If there is one constant throughout the work of Ernest L. Boyer it is his empahsis on the mastery of language. He stressed it in speeches and featured it prominently in Carnegie Foundation publications like Ready to Learn: A Mandate for the Nation, High School: Secondary Education in America, and College: The Undergraduate Experience. Whether his work pertained to primary education, secondary education, or college, language was a key element regardless. Boyer spoke candidly of his own personal joy learning to read while attending Miss Rice’s first grade class. His earliest introduction of language obviously made a lasting impression and, from an outsider’s perspective, established a sort of lifelong love affair. Language was the key to not only a quality education, but a quality life. In the words of Boyer, “…language defines our humanity.”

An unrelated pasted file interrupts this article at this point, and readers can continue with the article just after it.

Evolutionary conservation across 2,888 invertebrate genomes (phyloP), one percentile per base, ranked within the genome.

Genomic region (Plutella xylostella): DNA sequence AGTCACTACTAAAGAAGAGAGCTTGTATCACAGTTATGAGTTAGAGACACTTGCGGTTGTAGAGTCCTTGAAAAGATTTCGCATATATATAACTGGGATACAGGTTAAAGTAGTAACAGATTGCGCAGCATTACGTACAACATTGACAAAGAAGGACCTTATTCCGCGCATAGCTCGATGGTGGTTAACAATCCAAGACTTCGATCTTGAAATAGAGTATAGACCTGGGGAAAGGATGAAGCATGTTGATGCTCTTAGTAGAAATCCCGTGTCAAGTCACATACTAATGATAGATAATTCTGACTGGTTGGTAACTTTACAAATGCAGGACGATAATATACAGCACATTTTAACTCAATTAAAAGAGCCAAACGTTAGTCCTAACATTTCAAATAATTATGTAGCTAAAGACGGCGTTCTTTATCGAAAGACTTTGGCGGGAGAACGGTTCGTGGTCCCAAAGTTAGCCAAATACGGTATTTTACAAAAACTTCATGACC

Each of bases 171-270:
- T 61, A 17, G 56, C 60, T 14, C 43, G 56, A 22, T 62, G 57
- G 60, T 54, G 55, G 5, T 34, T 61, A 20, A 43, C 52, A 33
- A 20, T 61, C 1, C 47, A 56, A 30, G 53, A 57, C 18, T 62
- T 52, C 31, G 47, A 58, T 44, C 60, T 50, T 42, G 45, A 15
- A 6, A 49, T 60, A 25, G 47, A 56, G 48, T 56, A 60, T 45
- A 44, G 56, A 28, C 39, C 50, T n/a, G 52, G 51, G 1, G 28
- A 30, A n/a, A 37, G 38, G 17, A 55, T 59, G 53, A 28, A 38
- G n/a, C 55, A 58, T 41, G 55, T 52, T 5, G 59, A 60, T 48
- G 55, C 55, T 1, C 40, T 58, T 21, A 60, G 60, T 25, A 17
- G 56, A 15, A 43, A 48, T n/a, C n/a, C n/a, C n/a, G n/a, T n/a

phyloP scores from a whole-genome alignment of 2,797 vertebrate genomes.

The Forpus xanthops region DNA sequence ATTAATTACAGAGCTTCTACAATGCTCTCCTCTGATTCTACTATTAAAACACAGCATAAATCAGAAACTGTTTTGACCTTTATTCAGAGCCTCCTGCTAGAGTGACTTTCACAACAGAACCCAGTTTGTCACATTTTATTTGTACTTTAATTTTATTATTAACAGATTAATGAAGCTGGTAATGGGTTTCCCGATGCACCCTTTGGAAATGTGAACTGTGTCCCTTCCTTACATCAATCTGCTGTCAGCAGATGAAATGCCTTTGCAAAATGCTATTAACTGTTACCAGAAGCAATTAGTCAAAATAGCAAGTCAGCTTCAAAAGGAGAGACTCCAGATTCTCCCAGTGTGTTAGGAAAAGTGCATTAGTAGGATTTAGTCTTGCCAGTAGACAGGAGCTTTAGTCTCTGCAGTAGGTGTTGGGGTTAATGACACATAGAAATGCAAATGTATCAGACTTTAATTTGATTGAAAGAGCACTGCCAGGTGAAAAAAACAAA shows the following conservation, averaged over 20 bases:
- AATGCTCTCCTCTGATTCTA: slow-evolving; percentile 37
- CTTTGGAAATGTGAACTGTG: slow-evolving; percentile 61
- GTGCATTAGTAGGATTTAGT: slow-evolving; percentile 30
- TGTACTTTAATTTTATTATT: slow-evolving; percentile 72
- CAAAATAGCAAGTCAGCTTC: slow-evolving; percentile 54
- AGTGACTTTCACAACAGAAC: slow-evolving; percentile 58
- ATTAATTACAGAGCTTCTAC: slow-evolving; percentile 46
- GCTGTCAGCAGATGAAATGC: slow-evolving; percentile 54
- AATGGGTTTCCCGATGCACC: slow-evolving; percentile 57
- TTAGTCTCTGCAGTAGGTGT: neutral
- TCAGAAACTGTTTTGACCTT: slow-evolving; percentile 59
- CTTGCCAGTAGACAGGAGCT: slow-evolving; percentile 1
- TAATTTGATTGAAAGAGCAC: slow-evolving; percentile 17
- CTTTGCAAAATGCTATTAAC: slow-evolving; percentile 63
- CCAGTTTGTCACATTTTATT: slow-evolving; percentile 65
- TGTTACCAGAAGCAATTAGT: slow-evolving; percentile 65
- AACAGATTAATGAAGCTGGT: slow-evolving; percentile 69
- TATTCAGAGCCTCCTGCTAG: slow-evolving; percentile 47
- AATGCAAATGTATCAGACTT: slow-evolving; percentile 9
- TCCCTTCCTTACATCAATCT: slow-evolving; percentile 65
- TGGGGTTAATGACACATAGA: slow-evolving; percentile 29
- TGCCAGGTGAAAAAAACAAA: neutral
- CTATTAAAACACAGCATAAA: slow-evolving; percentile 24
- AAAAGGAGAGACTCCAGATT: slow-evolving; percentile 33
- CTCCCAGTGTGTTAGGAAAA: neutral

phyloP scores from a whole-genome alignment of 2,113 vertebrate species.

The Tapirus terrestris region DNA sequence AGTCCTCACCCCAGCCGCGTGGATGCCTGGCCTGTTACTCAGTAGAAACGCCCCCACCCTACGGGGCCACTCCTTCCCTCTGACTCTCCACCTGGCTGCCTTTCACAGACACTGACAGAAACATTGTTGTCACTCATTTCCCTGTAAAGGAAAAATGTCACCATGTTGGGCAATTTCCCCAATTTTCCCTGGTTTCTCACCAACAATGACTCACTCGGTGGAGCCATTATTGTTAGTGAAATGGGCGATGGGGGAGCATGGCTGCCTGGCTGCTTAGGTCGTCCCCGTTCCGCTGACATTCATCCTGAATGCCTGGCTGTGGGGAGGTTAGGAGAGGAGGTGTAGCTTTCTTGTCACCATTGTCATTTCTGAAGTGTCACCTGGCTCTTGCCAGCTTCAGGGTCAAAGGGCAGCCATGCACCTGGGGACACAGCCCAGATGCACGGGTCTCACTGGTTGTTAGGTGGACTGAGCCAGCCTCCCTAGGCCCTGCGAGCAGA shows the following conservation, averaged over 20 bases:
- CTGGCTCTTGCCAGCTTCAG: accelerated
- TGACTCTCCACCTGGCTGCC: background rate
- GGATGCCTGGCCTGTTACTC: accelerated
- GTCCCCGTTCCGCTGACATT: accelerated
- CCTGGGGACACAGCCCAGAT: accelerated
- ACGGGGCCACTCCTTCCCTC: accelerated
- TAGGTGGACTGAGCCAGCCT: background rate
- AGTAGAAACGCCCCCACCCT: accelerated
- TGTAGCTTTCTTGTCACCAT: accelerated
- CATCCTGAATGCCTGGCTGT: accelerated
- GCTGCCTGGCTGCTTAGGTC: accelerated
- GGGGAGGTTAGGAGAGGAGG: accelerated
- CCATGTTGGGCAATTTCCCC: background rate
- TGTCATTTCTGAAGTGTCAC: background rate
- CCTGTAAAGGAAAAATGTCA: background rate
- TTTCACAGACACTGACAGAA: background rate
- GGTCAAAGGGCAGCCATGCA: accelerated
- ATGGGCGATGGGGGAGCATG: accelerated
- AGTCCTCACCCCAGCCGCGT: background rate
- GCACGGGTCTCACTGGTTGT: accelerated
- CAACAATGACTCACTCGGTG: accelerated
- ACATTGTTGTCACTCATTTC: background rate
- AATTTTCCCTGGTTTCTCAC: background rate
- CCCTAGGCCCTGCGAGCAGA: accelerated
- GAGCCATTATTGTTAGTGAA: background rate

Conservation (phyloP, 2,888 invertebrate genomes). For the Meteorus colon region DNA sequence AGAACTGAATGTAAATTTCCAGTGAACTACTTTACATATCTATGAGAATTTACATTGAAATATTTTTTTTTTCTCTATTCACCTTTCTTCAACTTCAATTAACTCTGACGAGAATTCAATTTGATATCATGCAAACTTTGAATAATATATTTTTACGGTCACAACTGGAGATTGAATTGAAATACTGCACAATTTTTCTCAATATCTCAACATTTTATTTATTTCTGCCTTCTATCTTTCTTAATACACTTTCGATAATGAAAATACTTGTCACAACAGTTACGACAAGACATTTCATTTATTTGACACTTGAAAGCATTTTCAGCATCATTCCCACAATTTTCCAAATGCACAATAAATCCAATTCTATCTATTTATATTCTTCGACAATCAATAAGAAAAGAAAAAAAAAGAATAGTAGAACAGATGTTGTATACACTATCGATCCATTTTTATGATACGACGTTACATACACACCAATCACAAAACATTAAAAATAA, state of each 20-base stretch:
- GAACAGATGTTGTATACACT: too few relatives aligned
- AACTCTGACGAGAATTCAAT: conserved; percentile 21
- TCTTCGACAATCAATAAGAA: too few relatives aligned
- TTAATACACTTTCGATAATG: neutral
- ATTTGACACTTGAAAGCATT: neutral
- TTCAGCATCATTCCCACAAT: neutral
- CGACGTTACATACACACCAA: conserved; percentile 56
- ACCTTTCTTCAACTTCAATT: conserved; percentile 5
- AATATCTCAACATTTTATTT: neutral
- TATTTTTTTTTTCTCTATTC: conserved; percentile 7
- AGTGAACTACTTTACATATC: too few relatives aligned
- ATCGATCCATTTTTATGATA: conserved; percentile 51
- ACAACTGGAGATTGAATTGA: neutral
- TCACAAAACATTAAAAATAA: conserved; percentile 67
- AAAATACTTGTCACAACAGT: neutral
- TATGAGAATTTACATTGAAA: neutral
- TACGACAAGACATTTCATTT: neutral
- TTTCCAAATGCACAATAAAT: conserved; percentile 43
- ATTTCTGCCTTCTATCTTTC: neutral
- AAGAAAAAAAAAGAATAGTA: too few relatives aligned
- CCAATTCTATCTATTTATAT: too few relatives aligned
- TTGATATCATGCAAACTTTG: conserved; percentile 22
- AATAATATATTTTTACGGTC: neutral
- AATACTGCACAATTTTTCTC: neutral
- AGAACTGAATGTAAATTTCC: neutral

Combining his leadership in the field of education and his deep personal love of language, Boyer promoted literacy throughout his entire career. At the 1988 Virginia State Library and Archives Literacy Conference, he reminded the crowd that advocating for literacy went beyond the mechanics of learning to read. That is merely the surface issue. But beyond that is comprehension and the ability to make connections. “Literacy means the ability to think clearly and creatively, and engage in constructive discourse. Above all, we need integrity in literacy – an understanding that the use of language is a sacred trust.” Language is a tool all humans use, all day, every day. Have you ever considered it a sacred trust? My guess is most of us view it as a common necessity. Boyer reminds us, though, that it is anything but a necessity. It is the fount of emotion. It is the source of connection. It is the key to life.
Read Boyer’s entire speech delivered at the 1988 Virginia State Library and Archives Literacy Conference, “Today we learn to read.”